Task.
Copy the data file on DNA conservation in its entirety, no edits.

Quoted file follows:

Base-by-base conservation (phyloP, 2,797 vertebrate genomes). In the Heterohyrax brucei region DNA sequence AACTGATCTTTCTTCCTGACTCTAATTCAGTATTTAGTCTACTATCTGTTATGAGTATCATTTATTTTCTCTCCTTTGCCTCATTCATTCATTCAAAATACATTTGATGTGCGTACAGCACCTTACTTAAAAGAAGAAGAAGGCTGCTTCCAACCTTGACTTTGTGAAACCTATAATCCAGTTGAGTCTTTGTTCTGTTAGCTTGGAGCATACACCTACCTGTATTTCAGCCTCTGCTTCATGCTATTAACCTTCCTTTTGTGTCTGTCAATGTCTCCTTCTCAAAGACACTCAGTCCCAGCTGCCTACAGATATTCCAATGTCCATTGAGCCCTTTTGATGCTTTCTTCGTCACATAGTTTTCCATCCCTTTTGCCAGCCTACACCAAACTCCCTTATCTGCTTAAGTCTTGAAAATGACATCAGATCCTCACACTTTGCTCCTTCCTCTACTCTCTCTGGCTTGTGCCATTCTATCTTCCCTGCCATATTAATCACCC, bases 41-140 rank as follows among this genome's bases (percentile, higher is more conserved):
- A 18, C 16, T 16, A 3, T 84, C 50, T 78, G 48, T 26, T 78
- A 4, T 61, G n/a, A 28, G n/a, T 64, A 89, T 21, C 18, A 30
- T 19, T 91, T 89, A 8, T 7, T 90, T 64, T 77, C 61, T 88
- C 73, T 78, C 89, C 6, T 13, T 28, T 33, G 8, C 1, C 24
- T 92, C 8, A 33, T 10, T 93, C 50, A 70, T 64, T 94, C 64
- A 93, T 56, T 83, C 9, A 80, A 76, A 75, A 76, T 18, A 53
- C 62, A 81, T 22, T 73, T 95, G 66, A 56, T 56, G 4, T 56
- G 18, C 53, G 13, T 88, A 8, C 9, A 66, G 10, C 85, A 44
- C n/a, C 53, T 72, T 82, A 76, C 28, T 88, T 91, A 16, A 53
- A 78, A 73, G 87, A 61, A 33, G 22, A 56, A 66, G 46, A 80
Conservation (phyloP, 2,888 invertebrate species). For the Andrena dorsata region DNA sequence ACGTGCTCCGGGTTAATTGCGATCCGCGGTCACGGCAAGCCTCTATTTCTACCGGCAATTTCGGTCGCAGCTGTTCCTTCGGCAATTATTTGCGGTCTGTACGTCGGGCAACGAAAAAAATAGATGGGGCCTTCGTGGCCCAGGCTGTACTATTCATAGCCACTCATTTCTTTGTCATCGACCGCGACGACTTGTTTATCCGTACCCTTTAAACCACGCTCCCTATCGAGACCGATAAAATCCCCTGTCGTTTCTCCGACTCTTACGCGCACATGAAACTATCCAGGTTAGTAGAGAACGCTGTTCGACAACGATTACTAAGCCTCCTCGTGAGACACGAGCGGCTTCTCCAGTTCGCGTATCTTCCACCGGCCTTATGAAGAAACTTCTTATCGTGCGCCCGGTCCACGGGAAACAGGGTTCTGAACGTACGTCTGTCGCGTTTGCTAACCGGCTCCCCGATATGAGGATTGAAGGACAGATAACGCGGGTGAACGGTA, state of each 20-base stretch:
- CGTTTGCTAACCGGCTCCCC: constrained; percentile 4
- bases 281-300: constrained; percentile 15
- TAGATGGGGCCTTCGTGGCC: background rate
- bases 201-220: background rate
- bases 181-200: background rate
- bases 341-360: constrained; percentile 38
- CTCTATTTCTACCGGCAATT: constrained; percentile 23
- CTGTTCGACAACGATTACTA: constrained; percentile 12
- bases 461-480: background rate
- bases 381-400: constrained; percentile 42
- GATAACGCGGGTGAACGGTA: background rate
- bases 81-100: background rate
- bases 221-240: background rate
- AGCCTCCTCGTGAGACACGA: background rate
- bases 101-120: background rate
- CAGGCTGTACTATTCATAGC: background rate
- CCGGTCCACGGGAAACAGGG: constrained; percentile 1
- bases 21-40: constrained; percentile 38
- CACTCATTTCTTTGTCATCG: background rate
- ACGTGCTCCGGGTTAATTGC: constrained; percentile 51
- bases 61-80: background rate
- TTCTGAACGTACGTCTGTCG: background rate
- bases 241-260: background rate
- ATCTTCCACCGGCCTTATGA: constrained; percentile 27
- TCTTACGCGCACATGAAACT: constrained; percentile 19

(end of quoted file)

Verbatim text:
Base-by-base conservation (phyloP, 2,797 vertebrate genomes). In the Heterohyrax brucei region DNA sequence AACTGATCTTTCTTCCTGACTCTAATTCAGTATTTAGTCTACTATCTGTTATGAGTATCATTTATTTTCTCTCCTTTGCCTCATTCATTCATTCAAAATACATTTGATGTGCGTACAGCACCTTACTTAAAAGAAGAAGAAGGCTGCTTCCAACCTTGACTTTGTGAAACCTATAATCCAGTTGAGTCTTTGTTCTGTTAGCTTGGAGCATACACCTACCTGTATTTCAGCCTCTGCTTCATGCTATTAACCTTCCTTTTGTGTCTGTCAATGTCTCCTTCTCAAAGACACTCAGTCCCAGCTGCCTACAGATATTCCAATGTCCATTGAGCCCTTTTGATGCTTTCTTCGTCACATAGTTTTCCATCCCTTTTGCCAGCCTACACCAAACTCCCTTATCTGCTTAAGTCTTGAAAATGACATCAGATCCTCACACTTTGCTCCTTCCTCTACTCTCTCTGGCTTGTGCCATTCTATCTTCCCTGCCATATTAATCACCC, bases 41-140 rank as follows among this genome's bases (percentile, higher is more conserved):
- A 18, C 16, T 16, A 3, T 84, C 50, T 78, G 48, T 26, T 78
- A 4, T 61, G n/a, A 28, G n/a, T 64, A 89, T 21, C 18, A 30
- T 19, T 91, T 89, A 8, T 7, T 90, T 64, T 77, C 61, T 88
- C 73, T 78, C 89, C 6, T 13, T 28, T 33, G 8, C 1, C 24
- T 92, C 8, A 33, T 10, T 93, C 50, A 70, T 64, T 94, C 64
- A 93, T 56, T 83, C 9, A 80, A 76, A 75, A 76, T 18, A 53
- C 62, A 81, T 22, T 73, T 95, G 66, A 56, T 56, G 4, T 56
- G 18, C 53, G 13, T 88, A 8, C 9, A 66, G 10, C 85, A 44
- C n/a, C 53, T 72, T 82, A 76, C 28, T 88, T 91, A 16, A 53
- A 78, A 73, G 87, A 61, A 33, G 22, A 56, A 66, G 46, A 80
Conservation (phyloP, 2,888 invertebrate species). For the Andrena dorsata region DNA sequence ACGTGCTCCGGGTTAATTGCGATCCGCGGTCACGGCAAGCCTCTATTTCTACCGGCAATTTCGGTCGCAGCTGTTCCTTCGGCAATTATTTGCGGTCTGTACGTCGGGCAACGAAAAAAATAGATGGGGCCTTCGTGGCCCAGGCTGTACTATTCATAGCCACTCATTTCTTTGTCATCGACCGCGACGACTTGTTTATCCGTACCCTTTAAACCACGCTCCCTATCGAGACCGATAAAATCCCCTGTCGTTTCTCCGACTCTTACGCGCACATGAAACTATCCAGGTTAGTAGAGAACGCTGTTCGACAACGATTACTAAGCCTCCTCGTGAGACACGAGCGGCTTCTCCAGTTCGCGTATCTTCCACCGGCCTTATGAAGAAACTTCTTATCGTGCGCCCGGTCCACGGGAAACAGGGTTCTGAACGTACGTCTGTCGCGTTTGCTAACCGGCTCCCCGATATGAGGATTGAAGGACAGATAACGCGGGTGAACGGTA, state of each 20-base stretch:
- CGTTTGCTAACCGGCTCCCC: constrained; percentile 4
- bases 281-300: constrained; percentile 15
- TAGATGGGGCCTTCGTGGCC: background rate
- bases 201-220: background rate
- bases 181-200: background rate
- bases 341-360: constrained; percentile 38
- CTCTATTTCTACCGGCAATT: constrained; percentile 23
- CTGTTCGACAACGATTACTA: constrained; percentile 12
- bases 461-480: background rate
- bases 381-400: constrained; percentile 42
- GATAACGCGGGTGAACGGTA: background rate
- bases 81-100: background rate
- bases 221-240: background rate
- AGCCTCCTCGTGAGACACGA: background rate
- bases 101-120: background rate
- CAGGCTGTACTATTCATAGC: background rate
- CCGGTCCACGGGAAACAGGG: constrained; percentile 1
- bases 21-40: constrained; percentile 38
- CACTCATTTCTTTGTCATCG: background rate
- ACGTGCTCCGGGTTAATTGC: constrained; percentile 51
- bases 61-80: background rate
- TTCTGAACGTACGTCTGTCG: background rate
- bases 241-260: background rate
- ATCTTCCACCGGCCTTATGA: constrained; percentile 27
- TCTTACGCGCACATGAAACT: constrained; percentile 19